Franklin (2004). Coda (The Real World Of Technology).

“One precondition for pressing for systemic changes is an understanding of the ongoing dynamics of technology and power. … For instance, over the unending din of economic rhetoric, we need to speak of what happens to people.” (p 177)

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Franklin (2004). Chapter 10 (The Real World Of Technology).

“While the pool of information available to the students may increase, the pool of available understanding may not. This has considerable consequences for social [page break] cohesion and peace and deserves careful attention.” (p 171-172)

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Roché. (2018). Switzerland’s mysterious fourth language.

“…but now people are tired of everything being the same everywhere. It’s seen as hip and cool to go back to your roots and be more local than global.” (¶15)

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Franklin (2004). Chapter 8 (The Real World Of Technology).

“It is well to remember that Immanuel Kant saw time and space not as external media within which people move, but as ordering devices of the human mind.” (p 149)

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Chambers (2015). Language Nests as an Emergent Global Phenomenon.

“This literature review demonstrates that approaches to language nest program development and delivery are shaped by many factors such as: Indigenous language status within the community, population size, availability of fluent speakers and early childhood educators, state legislation and funding, and access to materials and resources in the target language.” (p 26)

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Everett-Green (2015). How my neighbourhood looks and sounds in Ojibway.

“In another Spreecast, about learning indigenous languages, Coast Salish teacher Khelsilem Rivers, founder of the Skwomesh Language Academy in Squamish, B.C., said he isn’t interested in language apps, CD-ROMs or anything that involves working from English translations. Fluency is impossible with ‘that English brain controlling things.’ Full immersion is the only way, he said…” (¶21)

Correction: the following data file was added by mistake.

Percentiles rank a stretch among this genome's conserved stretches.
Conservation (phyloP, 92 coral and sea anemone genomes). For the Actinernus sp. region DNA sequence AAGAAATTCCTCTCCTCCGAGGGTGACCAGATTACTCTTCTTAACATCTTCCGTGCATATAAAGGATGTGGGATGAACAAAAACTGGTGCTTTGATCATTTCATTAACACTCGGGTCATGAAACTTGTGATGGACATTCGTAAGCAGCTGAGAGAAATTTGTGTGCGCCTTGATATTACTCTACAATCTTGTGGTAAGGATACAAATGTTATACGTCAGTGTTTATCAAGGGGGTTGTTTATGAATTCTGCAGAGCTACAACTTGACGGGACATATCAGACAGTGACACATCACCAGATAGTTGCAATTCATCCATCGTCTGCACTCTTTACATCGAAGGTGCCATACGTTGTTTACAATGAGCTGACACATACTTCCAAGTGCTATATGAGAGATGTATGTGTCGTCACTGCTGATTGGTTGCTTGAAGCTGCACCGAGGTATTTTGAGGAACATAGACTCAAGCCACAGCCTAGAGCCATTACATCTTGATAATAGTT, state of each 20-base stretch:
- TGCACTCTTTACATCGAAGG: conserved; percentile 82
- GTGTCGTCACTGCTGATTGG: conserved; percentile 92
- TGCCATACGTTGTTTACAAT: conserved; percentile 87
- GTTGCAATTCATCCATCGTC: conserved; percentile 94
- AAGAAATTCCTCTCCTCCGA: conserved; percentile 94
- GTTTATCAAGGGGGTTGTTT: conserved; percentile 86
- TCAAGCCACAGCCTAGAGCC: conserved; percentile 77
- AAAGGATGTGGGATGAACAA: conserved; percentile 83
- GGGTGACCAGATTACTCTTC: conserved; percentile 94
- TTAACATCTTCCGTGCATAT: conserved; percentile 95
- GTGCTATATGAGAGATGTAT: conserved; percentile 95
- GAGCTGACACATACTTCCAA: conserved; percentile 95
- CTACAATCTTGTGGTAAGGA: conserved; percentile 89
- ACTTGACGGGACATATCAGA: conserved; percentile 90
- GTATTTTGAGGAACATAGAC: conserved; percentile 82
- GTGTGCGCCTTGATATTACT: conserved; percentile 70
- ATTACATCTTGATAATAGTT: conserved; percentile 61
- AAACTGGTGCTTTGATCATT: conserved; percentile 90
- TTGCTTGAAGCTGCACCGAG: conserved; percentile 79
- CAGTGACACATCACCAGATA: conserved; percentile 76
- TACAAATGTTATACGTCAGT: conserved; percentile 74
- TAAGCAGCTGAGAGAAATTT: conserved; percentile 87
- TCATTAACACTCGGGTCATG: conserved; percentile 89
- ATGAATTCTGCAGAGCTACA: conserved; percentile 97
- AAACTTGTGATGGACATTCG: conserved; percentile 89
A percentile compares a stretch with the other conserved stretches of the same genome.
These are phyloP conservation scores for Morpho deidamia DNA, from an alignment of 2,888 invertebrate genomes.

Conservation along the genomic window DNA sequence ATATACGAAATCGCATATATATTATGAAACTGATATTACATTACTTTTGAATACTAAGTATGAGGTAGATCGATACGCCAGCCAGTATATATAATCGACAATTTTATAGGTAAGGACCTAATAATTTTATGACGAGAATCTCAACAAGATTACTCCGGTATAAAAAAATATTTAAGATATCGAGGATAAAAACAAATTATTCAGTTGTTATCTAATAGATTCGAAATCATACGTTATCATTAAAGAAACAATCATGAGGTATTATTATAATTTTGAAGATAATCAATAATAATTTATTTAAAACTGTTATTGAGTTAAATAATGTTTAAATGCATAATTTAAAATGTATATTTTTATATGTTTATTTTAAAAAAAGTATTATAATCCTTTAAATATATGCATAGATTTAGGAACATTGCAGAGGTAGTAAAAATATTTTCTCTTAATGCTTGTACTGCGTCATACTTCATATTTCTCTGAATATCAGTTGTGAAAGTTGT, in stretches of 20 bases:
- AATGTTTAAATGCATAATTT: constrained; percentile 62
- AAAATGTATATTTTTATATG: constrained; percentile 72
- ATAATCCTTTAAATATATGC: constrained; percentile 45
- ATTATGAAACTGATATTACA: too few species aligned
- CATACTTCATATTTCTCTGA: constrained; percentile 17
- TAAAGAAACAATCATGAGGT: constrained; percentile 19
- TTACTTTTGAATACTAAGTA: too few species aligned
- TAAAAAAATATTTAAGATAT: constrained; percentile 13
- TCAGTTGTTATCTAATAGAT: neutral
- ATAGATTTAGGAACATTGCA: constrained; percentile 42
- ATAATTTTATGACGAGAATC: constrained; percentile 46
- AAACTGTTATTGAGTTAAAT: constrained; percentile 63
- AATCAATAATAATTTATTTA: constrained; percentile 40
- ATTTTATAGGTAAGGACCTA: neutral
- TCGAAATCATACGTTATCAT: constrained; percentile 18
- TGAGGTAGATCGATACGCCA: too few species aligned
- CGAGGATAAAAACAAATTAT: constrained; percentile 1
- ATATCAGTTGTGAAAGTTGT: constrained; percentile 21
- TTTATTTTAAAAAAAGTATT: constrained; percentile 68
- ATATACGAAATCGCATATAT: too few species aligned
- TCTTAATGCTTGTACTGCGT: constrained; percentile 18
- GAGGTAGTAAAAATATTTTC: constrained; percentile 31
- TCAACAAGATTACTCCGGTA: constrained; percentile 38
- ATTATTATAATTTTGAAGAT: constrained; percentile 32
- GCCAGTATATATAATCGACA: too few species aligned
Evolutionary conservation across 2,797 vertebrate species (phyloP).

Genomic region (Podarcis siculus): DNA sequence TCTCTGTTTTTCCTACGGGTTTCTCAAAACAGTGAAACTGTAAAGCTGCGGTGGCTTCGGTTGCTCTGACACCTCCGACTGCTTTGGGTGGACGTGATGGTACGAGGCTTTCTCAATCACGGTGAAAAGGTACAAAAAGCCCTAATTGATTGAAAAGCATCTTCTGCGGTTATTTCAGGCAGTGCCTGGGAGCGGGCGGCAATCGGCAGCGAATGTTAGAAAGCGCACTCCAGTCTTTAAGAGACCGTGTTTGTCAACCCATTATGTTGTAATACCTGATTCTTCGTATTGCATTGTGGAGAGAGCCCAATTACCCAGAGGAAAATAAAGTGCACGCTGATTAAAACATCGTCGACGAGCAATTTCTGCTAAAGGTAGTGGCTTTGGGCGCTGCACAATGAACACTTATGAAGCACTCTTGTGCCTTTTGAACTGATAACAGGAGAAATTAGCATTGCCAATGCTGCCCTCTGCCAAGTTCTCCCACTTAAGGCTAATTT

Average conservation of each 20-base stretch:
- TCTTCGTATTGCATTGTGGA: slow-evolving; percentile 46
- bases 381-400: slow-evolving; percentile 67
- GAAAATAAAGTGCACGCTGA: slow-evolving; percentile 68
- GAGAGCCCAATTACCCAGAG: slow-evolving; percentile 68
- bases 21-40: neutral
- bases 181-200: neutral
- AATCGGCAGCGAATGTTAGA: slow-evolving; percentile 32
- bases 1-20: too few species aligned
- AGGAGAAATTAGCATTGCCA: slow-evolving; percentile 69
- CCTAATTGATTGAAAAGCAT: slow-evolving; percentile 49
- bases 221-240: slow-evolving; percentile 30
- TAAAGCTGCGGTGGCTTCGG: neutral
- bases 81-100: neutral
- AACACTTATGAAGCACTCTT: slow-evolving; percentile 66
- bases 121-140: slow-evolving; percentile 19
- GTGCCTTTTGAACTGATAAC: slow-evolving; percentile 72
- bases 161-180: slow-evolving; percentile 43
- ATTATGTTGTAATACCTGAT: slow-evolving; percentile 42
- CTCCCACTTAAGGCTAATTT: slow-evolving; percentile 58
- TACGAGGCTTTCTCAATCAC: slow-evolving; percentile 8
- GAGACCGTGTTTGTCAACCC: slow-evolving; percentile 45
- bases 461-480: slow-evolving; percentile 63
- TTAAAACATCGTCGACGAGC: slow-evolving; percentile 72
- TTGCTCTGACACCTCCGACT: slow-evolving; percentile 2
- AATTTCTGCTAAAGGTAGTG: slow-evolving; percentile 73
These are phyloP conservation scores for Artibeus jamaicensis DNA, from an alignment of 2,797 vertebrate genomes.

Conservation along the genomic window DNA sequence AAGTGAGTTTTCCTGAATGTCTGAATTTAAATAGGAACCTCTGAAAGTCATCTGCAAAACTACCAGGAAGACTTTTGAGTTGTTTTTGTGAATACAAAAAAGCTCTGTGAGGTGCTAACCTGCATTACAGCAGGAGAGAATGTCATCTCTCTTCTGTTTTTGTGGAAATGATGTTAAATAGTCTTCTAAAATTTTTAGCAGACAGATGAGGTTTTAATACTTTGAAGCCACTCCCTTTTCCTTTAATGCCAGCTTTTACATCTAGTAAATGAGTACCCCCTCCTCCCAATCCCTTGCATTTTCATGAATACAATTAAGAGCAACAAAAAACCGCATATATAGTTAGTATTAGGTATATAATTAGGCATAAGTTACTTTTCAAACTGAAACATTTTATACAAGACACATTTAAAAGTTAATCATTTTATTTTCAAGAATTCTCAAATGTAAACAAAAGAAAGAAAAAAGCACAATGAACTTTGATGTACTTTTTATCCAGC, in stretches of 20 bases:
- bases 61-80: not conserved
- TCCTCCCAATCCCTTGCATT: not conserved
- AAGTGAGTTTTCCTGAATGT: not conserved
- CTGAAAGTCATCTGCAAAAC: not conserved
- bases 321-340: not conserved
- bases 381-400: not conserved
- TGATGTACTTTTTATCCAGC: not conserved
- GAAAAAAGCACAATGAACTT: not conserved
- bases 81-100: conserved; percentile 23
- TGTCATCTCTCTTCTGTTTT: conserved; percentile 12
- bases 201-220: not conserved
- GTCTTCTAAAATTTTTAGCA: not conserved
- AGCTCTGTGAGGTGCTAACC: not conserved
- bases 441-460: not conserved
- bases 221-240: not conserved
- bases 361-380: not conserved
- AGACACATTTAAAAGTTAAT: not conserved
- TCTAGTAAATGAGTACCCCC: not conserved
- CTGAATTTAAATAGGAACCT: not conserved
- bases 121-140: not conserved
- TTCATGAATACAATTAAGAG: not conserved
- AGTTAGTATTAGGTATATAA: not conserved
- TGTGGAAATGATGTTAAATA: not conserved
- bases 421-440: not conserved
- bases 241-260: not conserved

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Snyder (2017). On Tyranny: Twenty Lessons from the Twentieth Century.

“You submit to tyranny when you renounce the difference between what you want to hear and what is actually the case. This renunciation of reality can feel natural and pleasant, but the result is your demise as an individual — and thus the collapse of any political system that depends upon individualism.”

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Morris (2016). An Example of Excellence: Chickasaw Language Revitalization through Technology.

“Indeed, through this article, in the Western academic sense, we see technology, adaption and adoption, synthesis and innovation by the Chickasaw Nation. But those from Native communities, including this author, see self-determination in praxis. Language is a matter of cultural survival.” (p 302)

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Franklin (2004). Chapter 4 (The Real World Of Technology).

“Many technological systems, when examined for context and overall design, are basically anti-people. … When students are seen as not sufficiently competent, it is likely to be computers that the school purchases rather than extra teacher’s time and extra human help. And when security agencies in this country feel that Canadian citizens harbour thoughts and might contemplate actions that the state doesn’t like, they don’t invite these citizens to discuss their grievances or alternate thoughts openly and on a basis of equality. Instead, telephones are tapped or files are assembled by purely technological means.” (p 71-72)

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